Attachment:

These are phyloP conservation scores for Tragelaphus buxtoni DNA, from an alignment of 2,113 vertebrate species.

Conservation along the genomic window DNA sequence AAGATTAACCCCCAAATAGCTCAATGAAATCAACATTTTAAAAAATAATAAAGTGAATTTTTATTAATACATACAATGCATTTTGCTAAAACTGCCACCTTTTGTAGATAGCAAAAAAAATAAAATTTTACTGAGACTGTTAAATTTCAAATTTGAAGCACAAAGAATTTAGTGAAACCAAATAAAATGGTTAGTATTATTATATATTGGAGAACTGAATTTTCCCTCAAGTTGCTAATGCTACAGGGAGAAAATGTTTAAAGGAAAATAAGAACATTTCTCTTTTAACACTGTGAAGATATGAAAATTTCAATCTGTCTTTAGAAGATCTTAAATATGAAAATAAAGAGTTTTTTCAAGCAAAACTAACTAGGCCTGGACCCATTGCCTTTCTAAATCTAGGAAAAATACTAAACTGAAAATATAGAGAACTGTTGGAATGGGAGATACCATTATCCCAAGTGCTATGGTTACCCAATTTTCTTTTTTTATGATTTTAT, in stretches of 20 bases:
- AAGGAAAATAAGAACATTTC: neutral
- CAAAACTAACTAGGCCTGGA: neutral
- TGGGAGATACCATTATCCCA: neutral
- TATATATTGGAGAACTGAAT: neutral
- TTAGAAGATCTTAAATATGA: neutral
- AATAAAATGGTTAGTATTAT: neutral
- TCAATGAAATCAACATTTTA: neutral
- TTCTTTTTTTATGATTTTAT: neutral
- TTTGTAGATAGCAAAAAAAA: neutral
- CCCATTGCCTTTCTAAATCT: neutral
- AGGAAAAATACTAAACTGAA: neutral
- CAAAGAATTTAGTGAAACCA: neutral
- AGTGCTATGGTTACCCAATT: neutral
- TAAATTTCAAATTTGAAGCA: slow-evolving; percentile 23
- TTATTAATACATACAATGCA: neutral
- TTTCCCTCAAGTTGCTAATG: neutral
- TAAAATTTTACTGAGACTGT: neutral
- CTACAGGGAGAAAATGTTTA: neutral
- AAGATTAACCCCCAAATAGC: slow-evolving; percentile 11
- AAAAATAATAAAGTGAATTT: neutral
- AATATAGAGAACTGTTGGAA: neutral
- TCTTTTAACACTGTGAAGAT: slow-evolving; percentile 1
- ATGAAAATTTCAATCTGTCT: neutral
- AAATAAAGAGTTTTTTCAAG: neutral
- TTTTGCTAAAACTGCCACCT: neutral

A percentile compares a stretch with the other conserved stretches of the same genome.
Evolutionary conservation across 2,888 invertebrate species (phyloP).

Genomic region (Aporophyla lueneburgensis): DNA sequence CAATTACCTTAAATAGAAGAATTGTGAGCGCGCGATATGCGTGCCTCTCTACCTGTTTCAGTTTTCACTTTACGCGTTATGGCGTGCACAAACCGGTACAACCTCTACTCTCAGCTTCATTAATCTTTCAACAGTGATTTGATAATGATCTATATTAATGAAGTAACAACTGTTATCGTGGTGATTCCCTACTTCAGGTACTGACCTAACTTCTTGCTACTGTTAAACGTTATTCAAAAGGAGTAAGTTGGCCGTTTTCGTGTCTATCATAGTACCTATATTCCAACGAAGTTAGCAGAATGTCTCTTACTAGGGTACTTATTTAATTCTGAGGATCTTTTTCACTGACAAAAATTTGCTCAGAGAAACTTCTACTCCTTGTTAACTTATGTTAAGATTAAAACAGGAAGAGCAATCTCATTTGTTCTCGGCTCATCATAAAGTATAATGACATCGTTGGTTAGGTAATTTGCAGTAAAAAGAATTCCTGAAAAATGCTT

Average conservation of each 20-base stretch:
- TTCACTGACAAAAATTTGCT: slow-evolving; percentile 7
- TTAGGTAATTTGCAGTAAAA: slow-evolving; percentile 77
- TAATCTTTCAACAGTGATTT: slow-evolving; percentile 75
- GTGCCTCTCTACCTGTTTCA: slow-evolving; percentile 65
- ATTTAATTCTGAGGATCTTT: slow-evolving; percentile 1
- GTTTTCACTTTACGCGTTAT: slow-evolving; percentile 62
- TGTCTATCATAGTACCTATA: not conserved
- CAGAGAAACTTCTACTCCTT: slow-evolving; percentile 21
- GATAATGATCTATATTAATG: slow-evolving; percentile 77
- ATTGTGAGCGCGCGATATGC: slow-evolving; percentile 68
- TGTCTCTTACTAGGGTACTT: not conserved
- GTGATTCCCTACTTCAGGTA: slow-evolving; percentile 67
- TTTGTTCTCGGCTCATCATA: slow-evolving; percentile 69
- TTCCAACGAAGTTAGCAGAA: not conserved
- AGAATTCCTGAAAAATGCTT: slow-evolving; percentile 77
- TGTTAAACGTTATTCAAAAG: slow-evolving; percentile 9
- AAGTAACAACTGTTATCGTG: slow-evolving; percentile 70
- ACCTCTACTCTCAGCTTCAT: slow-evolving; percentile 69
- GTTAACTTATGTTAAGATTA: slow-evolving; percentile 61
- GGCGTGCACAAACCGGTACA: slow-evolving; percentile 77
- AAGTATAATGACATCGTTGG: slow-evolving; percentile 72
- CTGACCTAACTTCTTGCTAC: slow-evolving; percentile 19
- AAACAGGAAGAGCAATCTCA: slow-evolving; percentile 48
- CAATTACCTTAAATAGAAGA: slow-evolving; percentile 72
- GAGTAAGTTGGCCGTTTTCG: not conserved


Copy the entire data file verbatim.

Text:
These are phyloP conservation scores for Tragelaphus buxtoni DNA, from an alignment of 2,113 vertebrate species.

Conservation along the genomic window DNA sequence AAGATTAACCCCCAAATAGCTCAATGAAATCAACATTTTAAAAAATAATAAAGTGAATTTTTATTAATACATACAATGCATTTTGCTAAAACTGCCACCTTTTGTAGATAGCAAAAAAAATAAAATTTTACTGAGACTGTTAAATTTCAAATTTGAAGCACAAAGAATTTAGTGAAACCAAATAAAATGGTTAGTATTATTATATATTGGAGAACTGAATTTTCCCTCAAGTTGCTAATGCTACAGGGAGAAAATGTTTAAAGGAAAATAAGAACATTTCTCTTTTAACACTGTGAAGATATGAAAATTTCAATCTGTCTTTAGAAGATCTTAAATATGAAAATAAAGAGTTTTTTCAAGCAAAACTAACTAGGCCTGGACCCATTGCCTTTCTAAATCTAGGAAAAATACTAAACTGAAAATATAGAGAACTGTTGGAATGGGAGATACCATTATCCCAAGTGCTATGGTTACCCAATTTTCTTTTTTTATGATTTTAT, in stretches of 20 bases:
- AAGGAAAATAAGAACATTTC: neutral
- CAAAACTAACTAGGCCTGGA: neutral
- TGGGAGATACCATTATCCCA: neutral
- TATATATTGGAGAACTGAAT: neutral
- TTAGAAGATCTTAAATATGA: neutral
- AATAAAATGGTTAGTATTAT: neutral
- TCAATGAAATCAACATTTTA: neutral
- TTCTTTTTTTATGATTTTAT: neutral
- TTTGTAGATAGCAAAAAAAA: neutral
- CCCATTGCCTTTCTAAATCT: neutral
- AGGAAAAATACTAAACTGAA: neutral
- CAAAGAATTTAGTGAAACCA: neutral
- AGTGCTATGGTTACCCAATT: neutral
- TAAATTTCAAATTTGAAGCA: slow-evolving; percentile 23
- TTATTAATACATACAATGCA: neutral
- TTTCCCTCAAGTTGCTAATG: neutral
- TAAAATTTTACTGAGACTGT: neutral
- CTACAGGGAGAAAATGTTTA: neutral
- AAGATTAACCCCCAAATAGC: slow-evolving; percentile 11
- AAAAATAATAAAGTGAATTT: neutral
- AATATAGAGAACTGTTGGAA: neutral
- TCTTTTAACACTGTGAAGAT: slow-evolving; percentile 1
- ATGAAAATTTCAATCTGTCT: neutral
- AAATAAAGAGTTTTTTCAAG: neutral
- TTTTGCTAAAACTGCCACCT: neutral

A percentile compares a stretch with the other conserved stretches of the same genome.
Evolutionary conservation across 2,888 invertebrate species (phyloP).

Genomic region (Aporophyla lueneburgensis): DNA sequence CAATTACCTTAAATAGAAGAATTGTGAGCGCGCGATATGCGTGCCTCTCTACCTGTTTCAGTTTTCACTTTACGCGTTATGGCGTGCACAAACCGGTACAACCTCTACTCTCAGCTTCATTAATCTTTCAACAGTGATTTGATAATGATCTATATTAATGAAGTAACAACTGTTATCGTGGTGATTCCCTACTTCAGGTACTGACCTAACTTCTTGCTACTGTTAAACGTTATTCAAAAGGAGTAAGTTGGCCGTTTTCGTGTCTATCATAGTACCTATATTCCAACGAAGTTAGCAGAATGTCTCTTACTAGGGTACTTATTTAATTCTGAGGATCTTTTTCACTGACAAAAATTTGCTCAGAGAAACTTCTACTCCTTGTTAACTTATGTTAAGATTAAAACAGGAAGAGCAATCTCATTTGTTCTCGGCTCATCATAAAGTATAATGACATCGTTGGTTAGGTAATTTGCAGTAAAAAGAATTCCTGAAAAATGCTT

Average conservation of each 20-base stretch:
- TTCACTGACAAAAATTTGCT: slow-evolving; percentile 7
- TTAGGTAATTTGCAGTAAAA: slow-evolving; percentile 77
- TAATCTTTCAACAGTGATTT: slow-evolving; percentile 75
- GTGCCTCTCTACCTGTTTCA: slow-evolving; percentile 65
- ATTTAATTCTGAGGATCTTT: slow-evolving; percentile 1
- GTTTTCACTTTACGCGTTAT: slow-evolving; percentile 62
- TGTCTATCATAGTACCTATA: not conserved
- CAGAGAAACTTCTACTCCTT: slow-evolving; percentile 21
- GATAATGATCTATATTAATG: slow-evolving; percentile 77
- ATTGTGAGCGCGCGATATGC: slow-evolving; percentile 68
- TGTCTCTTACTAGGGTACTT: not conserved
- GTGATTCCCTACTTCAGGTA: slow-evolving; percentile 67
- TTTGTTCTCGGCTCATCATA: slow-evolving; percentile 69
- TTCCAACGAAGTTAGCAGAA: not conserved
- AGAATTCCTGAAAAATGCTT: slow-evolving; percentile 77
- TGTTAAACGTTATTCAAAAG: slow-evolving; percentile 9
- AAGTAACAACTGTTATCGTG: slow-evolving; percentile 70
- ACCTCTACTCTCAGCTTCAT: slow-evolving; percentile 69
- GTTAACTTATGTTAAGATTA: slow-evolving; percentile 61
- GGCGTGCACAAACCGGTACA: slow-evolving; percentile 77
- AAGTATAATGACATCGTTGG: slow-evolving; percentile 72
- CTGACCTAACTTCTTGCTAC: slow-evolving; percentile 19
- AAACAGGAAGAGCAATCTCA: slow-evolving; percentile 48
- CAATTACCTTAAATAGAAGA: slow-evolving; percentile 72
- GAGTAAGTTGGCCGTTTTCG: not conserved